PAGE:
So my wife and I had been wanting to have a place in the country so that we could have room to have a garden and some chickens, but ended up buying a house in the city limits. Fortunately, we learned that our fair city sees fit to have laws on the books which allow hens to be kept in city limits for non commercial purposes!!!! Whoop Whoop!!!! OR should I say Coop Coop!!
Well, when we learned that our city allowed this it was a Sunday and we were on the second day of a week of vacation with nothing really planned. We spent saturday cleaning out the corner of our yard and de-weeding it and clearing it off. So, you can see how things started to develop here. "We have all week, we could build a coop." We started researching chickens online and found this wonderful resource in backyard chicken and after a couple hours of looking at things online we had decided to give it a shot. We had this barren spot in our yard that was a large patch of dirt and weeds that was asking to be developed and a week off from work to knock it out. It did not get done in one week. but the end result is exactly what we had envisioned and totally worth it.
I asked my wife to take a picture of the bare dirt before we set the posts but she forgot. Day one we took a trip to the hardware store and I started with 6 4x4x8 PT posts, six bags of concrete, 6 pieces of 3/4 plywood and 3 pieces of 3/4 inch OSB. A couple boxes of 3 inch nails, 8 pieces of PT 2x4X8 and something like 10 2x4x8 white wood for the interior structure. I told my wife that was enough to get me into trouble.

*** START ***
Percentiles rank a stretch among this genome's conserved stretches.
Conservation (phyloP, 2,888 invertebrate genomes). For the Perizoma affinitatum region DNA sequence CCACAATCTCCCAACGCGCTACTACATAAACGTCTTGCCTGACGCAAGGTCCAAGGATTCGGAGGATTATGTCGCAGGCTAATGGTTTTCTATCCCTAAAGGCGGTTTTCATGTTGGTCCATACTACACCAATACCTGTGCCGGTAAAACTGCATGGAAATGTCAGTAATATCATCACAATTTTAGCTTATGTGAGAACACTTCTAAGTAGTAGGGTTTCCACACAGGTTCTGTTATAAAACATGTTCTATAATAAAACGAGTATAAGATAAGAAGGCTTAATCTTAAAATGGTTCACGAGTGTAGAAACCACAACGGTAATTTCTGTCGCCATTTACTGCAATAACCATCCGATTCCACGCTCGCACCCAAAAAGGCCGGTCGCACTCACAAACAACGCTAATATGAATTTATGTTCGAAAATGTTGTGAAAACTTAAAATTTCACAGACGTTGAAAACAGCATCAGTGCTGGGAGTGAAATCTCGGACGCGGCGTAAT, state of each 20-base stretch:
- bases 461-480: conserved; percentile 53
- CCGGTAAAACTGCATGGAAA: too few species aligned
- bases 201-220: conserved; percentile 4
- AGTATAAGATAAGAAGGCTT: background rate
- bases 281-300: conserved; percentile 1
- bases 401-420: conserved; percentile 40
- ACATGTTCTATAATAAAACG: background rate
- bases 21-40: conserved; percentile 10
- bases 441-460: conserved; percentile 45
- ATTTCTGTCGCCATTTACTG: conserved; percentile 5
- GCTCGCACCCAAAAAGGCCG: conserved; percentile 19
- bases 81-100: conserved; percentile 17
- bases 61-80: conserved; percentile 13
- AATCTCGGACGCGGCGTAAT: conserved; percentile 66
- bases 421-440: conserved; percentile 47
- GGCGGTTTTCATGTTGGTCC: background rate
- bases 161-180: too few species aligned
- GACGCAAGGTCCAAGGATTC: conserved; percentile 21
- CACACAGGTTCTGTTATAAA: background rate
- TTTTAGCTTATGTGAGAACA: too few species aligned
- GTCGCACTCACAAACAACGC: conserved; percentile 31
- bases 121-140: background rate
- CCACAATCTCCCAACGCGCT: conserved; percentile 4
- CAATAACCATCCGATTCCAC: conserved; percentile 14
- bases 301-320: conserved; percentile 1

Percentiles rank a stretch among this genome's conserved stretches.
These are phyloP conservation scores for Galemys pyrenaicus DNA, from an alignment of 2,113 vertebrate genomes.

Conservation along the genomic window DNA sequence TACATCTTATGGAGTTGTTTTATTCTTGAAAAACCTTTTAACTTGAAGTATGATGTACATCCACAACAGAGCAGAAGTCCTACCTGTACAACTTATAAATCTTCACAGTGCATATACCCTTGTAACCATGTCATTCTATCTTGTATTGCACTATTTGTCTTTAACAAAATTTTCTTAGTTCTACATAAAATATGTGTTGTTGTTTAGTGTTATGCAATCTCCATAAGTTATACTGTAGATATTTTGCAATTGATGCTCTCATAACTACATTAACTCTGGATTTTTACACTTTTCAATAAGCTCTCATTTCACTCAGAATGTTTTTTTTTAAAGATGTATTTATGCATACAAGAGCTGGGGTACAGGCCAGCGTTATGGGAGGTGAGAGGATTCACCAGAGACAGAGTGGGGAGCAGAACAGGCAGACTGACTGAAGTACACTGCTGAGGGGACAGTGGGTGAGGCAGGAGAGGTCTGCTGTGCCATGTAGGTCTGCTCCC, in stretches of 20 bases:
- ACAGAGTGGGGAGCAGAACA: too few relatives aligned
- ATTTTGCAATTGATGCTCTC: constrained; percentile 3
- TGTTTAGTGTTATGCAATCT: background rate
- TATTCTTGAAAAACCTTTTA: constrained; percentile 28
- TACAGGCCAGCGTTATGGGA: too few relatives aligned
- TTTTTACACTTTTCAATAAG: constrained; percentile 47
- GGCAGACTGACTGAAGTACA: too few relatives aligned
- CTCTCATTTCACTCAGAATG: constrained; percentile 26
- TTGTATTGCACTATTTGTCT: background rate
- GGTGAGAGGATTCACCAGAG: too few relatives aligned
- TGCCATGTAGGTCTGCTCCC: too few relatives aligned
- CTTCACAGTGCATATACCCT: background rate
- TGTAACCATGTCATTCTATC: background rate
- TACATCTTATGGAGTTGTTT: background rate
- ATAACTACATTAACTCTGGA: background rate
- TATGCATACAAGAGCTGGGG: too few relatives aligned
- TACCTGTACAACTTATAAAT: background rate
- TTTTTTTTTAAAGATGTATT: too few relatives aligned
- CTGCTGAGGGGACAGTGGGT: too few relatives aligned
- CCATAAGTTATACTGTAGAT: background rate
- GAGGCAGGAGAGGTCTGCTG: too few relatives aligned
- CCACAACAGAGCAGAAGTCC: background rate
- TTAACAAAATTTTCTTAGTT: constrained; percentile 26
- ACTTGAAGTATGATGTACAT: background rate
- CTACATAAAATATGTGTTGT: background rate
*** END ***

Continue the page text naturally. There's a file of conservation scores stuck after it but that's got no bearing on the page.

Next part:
Heres our try at a coop. We did not have a plan to go on. This is the design I envisioned while I was staring at the dirt patch after seeing everyones great coops on here which inspired us and finding the things we liked most about our favorite desgins.
Heres the patch of dirt on 8/7/12 after I set the posts and built the floor. It rained everyday. After day two, I moved the sawing operating into the garage because the rain kept chasing me in. I had to take my time outside when I could, and cut and work in the garage while it rained. Went to the hardware store almost everyday and worked from 8-6 everyday at a casual pace. The work can be theraputic because everything else seems to fade away while you are concentrating on design and construction.
So the design evolved as it came together. I orginally forsaw cutting all four of the posts and putting the floor directly onto those four corners. However, when I saw the two 4x4 posts next to the other two that would be cut I had discoverd a nice little doorway frame. I decided to tie into the side of the two 4x4s on the left here and not cut them off. The yard slopes down from the fence line but levels out as you get away from the fence. This was a perfect area to put the coop because it allowed for drainage which will keep water from sitting and puddling in the run. The front sits 2 Feet off the ground. It is 4 ft wide by just a little shy of 6 feet deep. I capped the 4x4s with the PT 2x4x8 to make up the start of the framing for the Hardware cloth that we enclosed it with.
So as I said, it rained all week. The interior wood was never left out in the rain. I put the tarp over the wood at all times when it rained or overnight when I wasn't working. It was a pain because we are in Florida and it was the first week of august and these isolated storms kept coming and going. I was running in and out. Covering and uncovering. It was worth it and I was glad the white wood was never wet though.
The front door is 2 ft by 2 ft to access for cleaning and changing the water and feed
Pop Door side
Corner braces to tie in the walls
Nest box frankenstein. It was an evolving design. I tackled a problem when I got to it. We never came across something that we couldn't work out.
Got a roof and tar paper.
This area where the post and the roof tied in was a little puzzle to figure out.